The US’ repeated threats to sanction India for its planned S-400 purchase from Russia run the risk of complicating American-Indian relations, particularly when it comes to their hitherto close military cooperation in attempting to “contain” China through the Quad. Nevertheless, Prime Minister Modi remains determined to go through with the deal, which speaks of how highly he regards Russia’s role in India’s “multi-alignment” “balancing” act no matter how imperfectly he’s thus far executed it. Swamy’s warning can therefore be interpreted as pressure upon the premier from within his own government, which shows that some influential forces don’t agree with Prime Minister Modi’s strategic direction. They’d do well to reconsider their views though since it’s arguably in all of Eurasia’s interests that India concludes the S-400 deal with Russia.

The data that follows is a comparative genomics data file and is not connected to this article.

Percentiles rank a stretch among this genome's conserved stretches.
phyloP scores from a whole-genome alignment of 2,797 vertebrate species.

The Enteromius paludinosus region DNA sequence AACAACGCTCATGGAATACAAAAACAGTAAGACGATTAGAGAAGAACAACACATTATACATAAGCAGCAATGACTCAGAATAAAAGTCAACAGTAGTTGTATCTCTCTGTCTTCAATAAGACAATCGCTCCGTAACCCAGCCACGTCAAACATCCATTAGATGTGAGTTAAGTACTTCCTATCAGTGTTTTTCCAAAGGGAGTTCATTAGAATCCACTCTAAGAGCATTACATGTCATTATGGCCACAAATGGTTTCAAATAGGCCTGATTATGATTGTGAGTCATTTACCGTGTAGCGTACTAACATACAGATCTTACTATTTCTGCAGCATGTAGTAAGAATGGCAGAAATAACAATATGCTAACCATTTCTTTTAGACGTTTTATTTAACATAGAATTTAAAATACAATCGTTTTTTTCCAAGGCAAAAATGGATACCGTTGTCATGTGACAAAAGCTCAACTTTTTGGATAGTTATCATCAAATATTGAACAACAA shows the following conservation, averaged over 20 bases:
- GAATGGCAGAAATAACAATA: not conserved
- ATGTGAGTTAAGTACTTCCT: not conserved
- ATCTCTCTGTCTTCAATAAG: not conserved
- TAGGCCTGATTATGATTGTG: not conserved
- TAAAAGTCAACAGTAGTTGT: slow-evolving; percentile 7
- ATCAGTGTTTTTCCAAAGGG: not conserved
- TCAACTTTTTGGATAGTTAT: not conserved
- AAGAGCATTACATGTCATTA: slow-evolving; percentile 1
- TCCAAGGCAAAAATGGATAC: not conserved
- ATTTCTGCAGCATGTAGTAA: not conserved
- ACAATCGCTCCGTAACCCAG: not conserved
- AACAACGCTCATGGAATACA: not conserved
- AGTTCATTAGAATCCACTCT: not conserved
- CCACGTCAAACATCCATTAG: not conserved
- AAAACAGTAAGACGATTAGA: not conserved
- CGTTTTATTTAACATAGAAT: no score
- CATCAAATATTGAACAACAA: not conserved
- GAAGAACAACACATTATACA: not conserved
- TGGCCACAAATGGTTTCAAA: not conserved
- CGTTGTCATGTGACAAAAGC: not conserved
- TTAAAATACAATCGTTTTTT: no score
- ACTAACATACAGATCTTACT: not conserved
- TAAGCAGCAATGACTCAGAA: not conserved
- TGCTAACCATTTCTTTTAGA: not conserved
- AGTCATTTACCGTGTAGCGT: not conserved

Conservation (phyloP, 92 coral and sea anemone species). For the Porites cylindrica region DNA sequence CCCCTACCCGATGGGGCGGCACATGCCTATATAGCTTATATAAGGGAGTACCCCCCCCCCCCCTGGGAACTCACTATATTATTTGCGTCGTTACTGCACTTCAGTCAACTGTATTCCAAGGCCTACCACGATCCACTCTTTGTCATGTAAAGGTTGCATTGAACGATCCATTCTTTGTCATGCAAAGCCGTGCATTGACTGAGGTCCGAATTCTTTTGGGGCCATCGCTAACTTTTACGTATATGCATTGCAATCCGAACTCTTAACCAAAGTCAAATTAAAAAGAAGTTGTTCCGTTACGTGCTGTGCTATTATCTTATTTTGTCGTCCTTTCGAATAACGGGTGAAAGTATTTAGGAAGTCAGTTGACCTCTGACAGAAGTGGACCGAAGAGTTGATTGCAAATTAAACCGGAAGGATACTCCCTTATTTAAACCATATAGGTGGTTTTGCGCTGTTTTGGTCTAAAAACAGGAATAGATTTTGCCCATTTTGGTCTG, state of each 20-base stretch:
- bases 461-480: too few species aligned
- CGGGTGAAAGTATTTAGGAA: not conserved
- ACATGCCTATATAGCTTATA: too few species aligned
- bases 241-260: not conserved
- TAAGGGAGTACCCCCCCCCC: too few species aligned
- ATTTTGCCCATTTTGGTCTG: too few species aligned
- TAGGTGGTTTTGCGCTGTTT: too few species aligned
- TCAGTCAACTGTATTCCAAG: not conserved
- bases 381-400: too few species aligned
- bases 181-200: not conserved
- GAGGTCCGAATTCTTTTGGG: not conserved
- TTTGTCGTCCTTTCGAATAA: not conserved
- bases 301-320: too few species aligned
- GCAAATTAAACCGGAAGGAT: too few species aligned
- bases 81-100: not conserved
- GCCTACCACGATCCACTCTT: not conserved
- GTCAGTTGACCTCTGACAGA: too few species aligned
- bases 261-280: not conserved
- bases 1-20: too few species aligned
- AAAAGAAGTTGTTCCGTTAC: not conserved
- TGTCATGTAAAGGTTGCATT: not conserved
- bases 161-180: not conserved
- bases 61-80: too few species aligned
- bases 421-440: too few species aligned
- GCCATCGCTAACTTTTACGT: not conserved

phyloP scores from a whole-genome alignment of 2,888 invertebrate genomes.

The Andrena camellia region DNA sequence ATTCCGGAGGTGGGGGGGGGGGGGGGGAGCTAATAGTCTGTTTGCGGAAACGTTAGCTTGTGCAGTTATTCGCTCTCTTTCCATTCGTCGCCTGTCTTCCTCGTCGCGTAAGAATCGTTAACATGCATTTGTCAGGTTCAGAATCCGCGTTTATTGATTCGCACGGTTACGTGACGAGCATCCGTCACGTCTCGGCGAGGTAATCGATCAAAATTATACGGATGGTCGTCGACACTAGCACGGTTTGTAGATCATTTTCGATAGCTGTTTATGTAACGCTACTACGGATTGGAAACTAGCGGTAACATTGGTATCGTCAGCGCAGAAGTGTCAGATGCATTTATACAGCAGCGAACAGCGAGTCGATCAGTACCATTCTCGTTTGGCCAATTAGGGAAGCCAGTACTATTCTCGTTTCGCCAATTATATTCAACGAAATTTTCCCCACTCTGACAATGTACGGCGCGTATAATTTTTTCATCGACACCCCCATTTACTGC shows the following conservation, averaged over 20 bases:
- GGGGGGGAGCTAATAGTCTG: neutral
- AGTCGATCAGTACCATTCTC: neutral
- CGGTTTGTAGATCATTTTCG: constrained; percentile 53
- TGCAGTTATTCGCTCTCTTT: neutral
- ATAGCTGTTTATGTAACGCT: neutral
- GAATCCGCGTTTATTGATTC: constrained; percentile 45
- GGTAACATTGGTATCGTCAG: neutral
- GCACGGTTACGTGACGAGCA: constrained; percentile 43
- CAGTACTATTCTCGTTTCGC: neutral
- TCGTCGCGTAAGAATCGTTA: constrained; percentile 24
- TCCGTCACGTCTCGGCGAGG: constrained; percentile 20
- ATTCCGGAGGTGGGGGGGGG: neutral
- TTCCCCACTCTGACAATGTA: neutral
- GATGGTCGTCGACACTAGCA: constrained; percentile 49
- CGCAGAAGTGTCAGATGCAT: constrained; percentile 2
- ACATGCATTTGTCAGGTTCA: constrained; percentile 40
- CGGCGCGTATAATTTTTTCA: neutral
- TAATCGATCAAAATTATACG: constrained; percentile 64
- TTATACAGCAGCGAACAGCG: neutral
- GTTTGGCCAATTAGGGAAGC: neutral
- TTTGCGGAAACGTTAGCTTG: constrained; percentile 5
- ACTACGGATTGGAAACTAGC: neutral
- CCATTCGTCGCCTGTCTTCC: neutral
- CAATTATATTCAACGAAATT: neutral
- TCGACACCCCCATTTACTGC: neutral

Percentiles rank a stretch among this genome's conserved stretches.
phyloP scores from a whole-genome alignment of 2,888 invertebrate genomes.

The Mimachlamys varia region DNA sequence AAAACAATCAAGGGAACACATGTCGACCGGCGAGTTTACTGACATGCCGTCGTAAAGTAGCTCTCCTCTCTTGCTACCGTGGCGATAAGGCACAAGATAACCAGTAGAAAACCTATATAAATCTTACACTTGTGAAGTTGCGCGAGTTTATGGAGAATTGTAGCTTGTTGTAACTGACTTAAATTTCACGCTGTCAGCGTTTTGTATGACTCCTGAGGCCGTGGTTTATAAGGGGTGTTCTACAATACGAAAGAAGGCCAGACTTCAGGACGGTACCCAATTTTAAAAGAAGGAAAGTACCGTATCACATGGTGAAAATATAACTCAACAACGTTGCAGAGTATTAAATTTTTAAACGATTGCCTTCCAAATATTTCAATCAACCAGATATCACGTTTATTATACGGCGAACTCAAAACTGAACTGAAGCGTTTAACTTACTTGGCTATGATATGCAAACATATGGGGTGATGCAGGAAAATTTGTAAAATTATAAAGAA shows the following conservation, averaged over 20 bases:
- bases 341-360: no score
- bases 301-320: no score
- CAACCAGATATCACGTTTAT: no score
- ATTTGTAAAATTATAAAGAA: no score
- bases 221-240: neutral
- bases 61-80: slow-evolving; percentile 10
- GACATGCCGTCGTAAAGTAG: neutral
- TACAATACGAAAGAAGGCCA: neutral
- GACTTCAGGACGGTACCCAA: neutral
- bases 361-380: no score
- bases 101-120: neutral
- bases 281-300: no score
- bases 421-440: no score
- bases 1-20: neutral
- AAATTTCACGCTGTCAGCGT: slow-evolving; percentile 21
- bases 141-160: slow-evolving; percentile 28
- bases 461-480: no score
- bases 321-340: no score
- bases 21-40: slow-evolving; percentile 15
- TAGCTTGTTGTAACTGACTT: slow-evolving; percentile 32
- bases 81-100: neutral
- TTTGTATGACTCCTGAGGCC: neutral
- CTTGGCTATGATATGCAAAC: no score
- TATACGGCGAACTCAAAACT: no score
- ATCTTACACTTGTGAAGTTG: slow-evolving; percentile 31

Swamy might actually be right for once, though much to the detriment of the American-aligned grand strategic vision that he seemingly sympathizes with. The US might not literally expel India from the Quad if it receives Russia’s S-400 air defense systems, but their anti-Chinese military coordination would certainly be adversely affected, especially if America imposes sanctions like it’s repeatedly threatened to do. That, however, would by default strengthen India’s ties with Russia and China, thus providing a much-needed impetus for reviving their trilateral cooperation through through RIC and thereby strengthening both BRICS and the SCO as well. This could in turn accelerate the rise of the Eurasian Century, especially as it was recently articulated by Pakistani officials during last week’s inaugural Islamabad Security Dialogue.